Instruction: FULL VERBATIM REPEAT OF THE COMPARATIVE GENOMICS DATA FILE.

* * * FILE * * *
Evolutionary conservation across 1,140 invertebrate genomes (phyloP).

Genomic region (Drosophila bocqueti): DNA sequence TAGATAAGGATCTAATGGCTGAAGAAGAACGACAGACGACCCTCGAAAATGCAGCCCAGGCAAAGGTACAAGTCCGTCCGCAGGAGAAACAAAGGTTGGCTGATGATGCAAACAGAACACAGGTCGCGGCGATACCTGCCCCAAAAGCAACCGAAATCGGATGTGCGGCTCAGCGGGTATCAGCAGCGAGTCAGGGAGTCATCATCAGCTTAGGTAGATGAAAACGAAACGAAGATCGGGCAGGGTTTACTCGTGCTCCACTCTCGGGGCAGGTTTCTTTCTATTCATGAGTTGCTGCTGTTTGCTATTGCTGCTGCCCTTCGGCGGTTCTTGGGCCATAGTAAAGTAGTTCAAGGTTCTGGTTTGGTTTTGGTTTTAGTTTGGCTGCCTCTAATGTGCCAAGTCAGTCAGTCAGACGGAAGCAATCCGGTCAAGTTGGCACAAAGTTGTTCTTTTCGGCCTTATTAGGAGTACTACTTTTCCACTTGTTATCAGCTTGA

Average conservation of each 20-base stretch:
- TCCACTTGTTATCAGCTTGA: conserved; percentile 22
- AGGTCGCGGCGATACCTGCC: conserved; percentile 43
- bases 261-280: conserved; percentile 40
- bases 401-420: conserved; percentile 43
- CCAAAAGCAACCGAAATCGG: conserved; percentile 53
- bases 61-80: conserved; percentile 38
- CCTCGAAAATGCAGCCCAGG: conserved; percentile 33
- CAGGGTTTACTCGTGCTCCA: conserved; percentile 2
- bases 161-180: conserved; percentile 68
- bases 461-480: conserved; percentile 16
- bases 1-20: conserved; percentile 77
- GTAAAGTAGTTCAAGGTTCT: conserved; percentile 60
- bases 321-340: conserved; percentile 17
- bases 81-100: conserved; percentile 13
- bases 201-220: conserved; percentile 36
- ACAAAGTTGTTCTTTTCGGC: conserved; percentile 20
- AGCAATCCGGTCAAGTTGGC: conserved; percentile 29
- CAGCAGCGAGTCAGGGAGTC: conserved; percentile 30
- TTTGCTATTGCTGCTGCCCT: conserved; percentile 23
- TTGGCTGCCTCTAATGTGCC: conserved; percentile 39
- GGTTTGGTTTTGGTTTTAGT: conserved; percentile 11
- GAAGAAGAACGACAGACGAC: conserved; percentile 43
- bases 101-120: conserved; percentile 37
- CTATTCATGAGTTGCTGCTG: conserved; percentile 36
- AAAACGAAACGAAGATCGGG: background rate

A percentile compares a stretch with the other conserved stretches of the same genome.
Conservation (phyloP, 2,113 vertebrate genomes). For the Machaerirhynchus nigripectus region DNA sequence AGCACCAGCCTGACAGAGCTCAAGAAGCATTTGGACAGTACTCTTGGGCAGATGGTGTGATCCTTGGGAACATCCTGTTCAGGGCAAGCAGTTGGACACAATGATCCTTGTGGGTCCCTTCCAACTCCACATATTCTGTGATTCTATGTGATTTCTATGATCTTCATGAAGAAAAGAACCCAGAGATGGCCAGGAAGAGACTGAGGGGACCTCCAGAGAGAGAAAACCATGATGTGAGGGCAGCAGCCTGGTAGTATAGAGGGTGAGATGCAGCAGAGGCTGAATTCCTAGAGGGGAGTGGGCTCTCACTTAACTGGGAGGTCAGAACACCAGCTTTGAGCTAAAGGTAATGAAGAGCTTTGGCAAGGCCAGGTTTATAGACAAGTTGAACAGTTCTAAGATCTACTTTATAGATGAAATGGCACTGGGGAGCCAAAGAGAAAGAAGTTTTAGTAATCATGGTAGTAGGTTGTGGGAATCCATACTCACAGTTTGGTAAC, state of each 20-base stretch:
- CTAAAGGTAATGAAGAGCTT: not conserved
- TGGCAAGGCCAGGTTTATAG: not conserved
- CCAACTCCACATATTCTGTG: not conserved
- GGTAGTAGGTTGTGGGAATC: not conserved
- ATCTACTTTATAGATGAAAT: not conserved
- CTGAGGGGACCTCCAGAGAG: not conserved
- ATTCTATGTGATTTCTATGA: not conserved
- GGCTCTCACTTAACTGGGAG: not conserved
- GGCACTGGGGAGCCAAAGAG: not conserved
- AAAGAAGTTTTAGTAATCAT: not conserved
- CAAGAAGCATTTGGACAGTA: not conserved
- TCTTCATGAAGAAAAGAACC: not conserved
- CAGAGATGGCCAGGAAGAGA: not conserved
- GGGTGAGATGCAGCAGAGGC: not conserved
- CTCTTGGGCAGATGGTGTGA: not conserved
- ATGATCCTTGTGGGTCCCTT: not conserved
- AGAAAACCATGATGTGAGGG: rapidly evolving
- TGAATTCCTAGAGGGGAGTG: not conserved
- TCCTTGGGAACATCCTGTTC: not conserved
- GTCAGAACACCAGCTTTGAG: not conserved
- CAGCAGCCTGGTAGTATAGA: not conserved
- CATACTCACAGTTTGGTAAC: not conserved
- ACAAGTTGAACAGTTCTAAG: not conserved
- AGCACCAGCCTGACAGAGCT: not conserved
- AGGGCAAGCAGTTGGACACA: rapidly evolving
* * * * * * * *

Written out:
Evolutionary conservation across 1,140 invertebrate genomes (phyloP).

Genomic region (Drosophila bocqueti): DNA sequence TAGATAAGGATCTAATGGCTGAAGAAGAACGACAGACGACCCTCGAAAATGCAGCCCAGGCAAAGGTACAAGTCCGTCCGCAGGAGAAACAAAGGTTGGCTGATGATGCAAACAGAACACAGGTCGCGGCGATACCTGCCCCAAAAGCAACCGAAATCGGATGTGCGGCTCAGCGGGTATCAGCAGCGAGTCAGGGAGTCATCATCAGCTTAGGTAGATGAAAACGAAACGAAGATCGGGCAGGGTTTACTCGTGCTCCACTCTCGGGGCAGGTTTCTTTCTATTCATGAGTTGCTGCTGTTTGCTATTGCTGCTGCCCTTCGGCGGTTCTTGGGCCATAGTAAAGTAGTTCAAGGTTCTGGTTTGGTTTTGGTTTTAGTTTGGCTGCCTCTAATGTGCCAAGTCAGTCAGTCAGACGGAAGCAATCCGGTCAAGTTGGCACAAAGTTGTTCTTTTCGGCCTTATTAGGAGTACTACTTTTCCACTTGTTATCAGCTTGA

Average conservation of each 20-base stretch:
- TCCACTTGTTATCAGCTTGA: conserved; percentile 22
- AGGTCGCGGCGATACCTGCC: conserved; percentile 43
- bases 261-280: conserved; percentile 40
- bases 401-420: conserved; percentile 43
- CCAAAAGCAACCGAAATCGG: conserved; percentile 53
- bases 61-80: conserved; percentile 38
- CCTCGAAAATGCAGCCCAGG: conserved; percentile 33
- CAGGGTTTACTCGTGCTCCA: conserved; percentile 2
- bases 161-180: conserved; percentile 68
- bases 461-480: conserved; percentile 16
- bases 1-20: conserved; percentile 77
- GTAAAGTAGTTCAAGGTTCT: conserved; percentile 60
- bases 321-340: conserved; percentile 17
- bases 81-100: conserved; percentile 13
- bases 201-220: conserved; percentile 36
- ACAAAGTTGTTCTTTTCGGC: conserved; percentile 20
- AGCAATCCGGTCAAGTTGGC: conserved; percentile 29
- CAGCAGCGAGTCAGGGAGTC: conserved; percentile 30
- TTTGCTATTGCTGCTGCCCT: conserved; percentile 23
- TTGGCTGCCTCTAATGTGCC: conserved; percentile 39
- GGTTTGGTTTTGGTTTTAGT: conserved; percentile 11
- GAAGAAGAACGACAGACGAC: conserved; percentile 43
- bases 101-120: conserved; percentile 37
- CTATTCATGAGTTGCTGCTG: conserved; percentile 36
- AAAACGAAACGAAGATCGGG: background rate

A percentile compares a stretch with the other conserved stretches of the same genome.
Conservation (phyloP, 2,113 vertebrate genomes). For the Machaerirhynchus nigripectus region DNA sequence AGCACCAGCCTGACAGAGCTCAAGAAGCATTTGGACAGTACTCTTGGGCAGATGGTGTGATCCTTGGGAACATCCTGTTCAGGGCAAGCAGTTGGACACAATGATCCTTGTGGGTCCCTTCCAACTCCACATATTCTGTGATTCTATGTGATTTCTATGATCTTCATGAAGAAAAGAACCCAGAGATGGCCAGGAAGAGACTGAGGGGACCTCCAGAGAGAGAAAACCATGATGTGAGGGCAGCAGCCTGGTAGTATAGAGGGTGAGATGCAGCAGAGGCTGAATTCCTAGAGGGGAGTGGGCTCTCACTTAACTGGGAGGTCAGAACACCAGCTTTGAGCTAAAGGTAATGAAGAGCTTTGGCAAGGCCAGGTTTATAGACAAGTTGAACAGTTCTAAGATCTACTTTATAGATGAAATGGCACTGGGGAGCCAAAGAGAAAGAAGTTTTAGTAATCATGGTAGTAGGTTGTGGGAATCCATACTCACAGTTTGGTAAC, state of each 20-base stretch:
- CTAAAGGTAATGAAGAGCTT: not conserved
- TGGCAAGGCCAGGTTTATAG: not conserved
- CCAACTCCACATATTCTGTG: not conserved
- GGTAGTAGGTTGTGGGAATC: not conserved
- ATCTACTTTATAGATGAAAT: not conserved
- CTGAGGGGACCTCCAGAGAG: not conserved
- ATTCTATGTGATTTCTATGA: not conserved
- GGCTCTCACTTAACTGGGAG: not conserved
- GGCACTGGGGAGCCAAAGAG: not conserved
- AAAGAAGTTTTAGTAATCAT: not conserved
- CAAGAAGCATTTGGACAGTA: not conserved
- TCTTCATGAAGAAAAGAACC: not conserved
- CAGAGATGGCCAGGAAGAGA: not conserved
- GGGTGAGATGCAGCAGAGGC: not conserved
- CTCTTGGGCAGATGGTGTGA: not conserved
- ATGATCCTTGTGGGTCCCTT: not conserved
- AGAAAACCATGATGTGAGGG: rapidly evolving
- TGAATTCCTAGAGGGGAGTG: not conserved
- TCCTTGGGAACATCCTGTTC: not conserved
- GTCAGAACACCAGCTTTGAG: not conserved
- CAGCAGCCTGGTAGTATAGA: not conserved
- CATACTCACAGTTTGGTAAC: not conserved
- ACAAGTTGAACAGTTCTAAG: not conserved
- AGCACCAGCCTGACAGAGCT: not conserved
- AGGGCAAGCAGTTGGACACA: rapidly evolving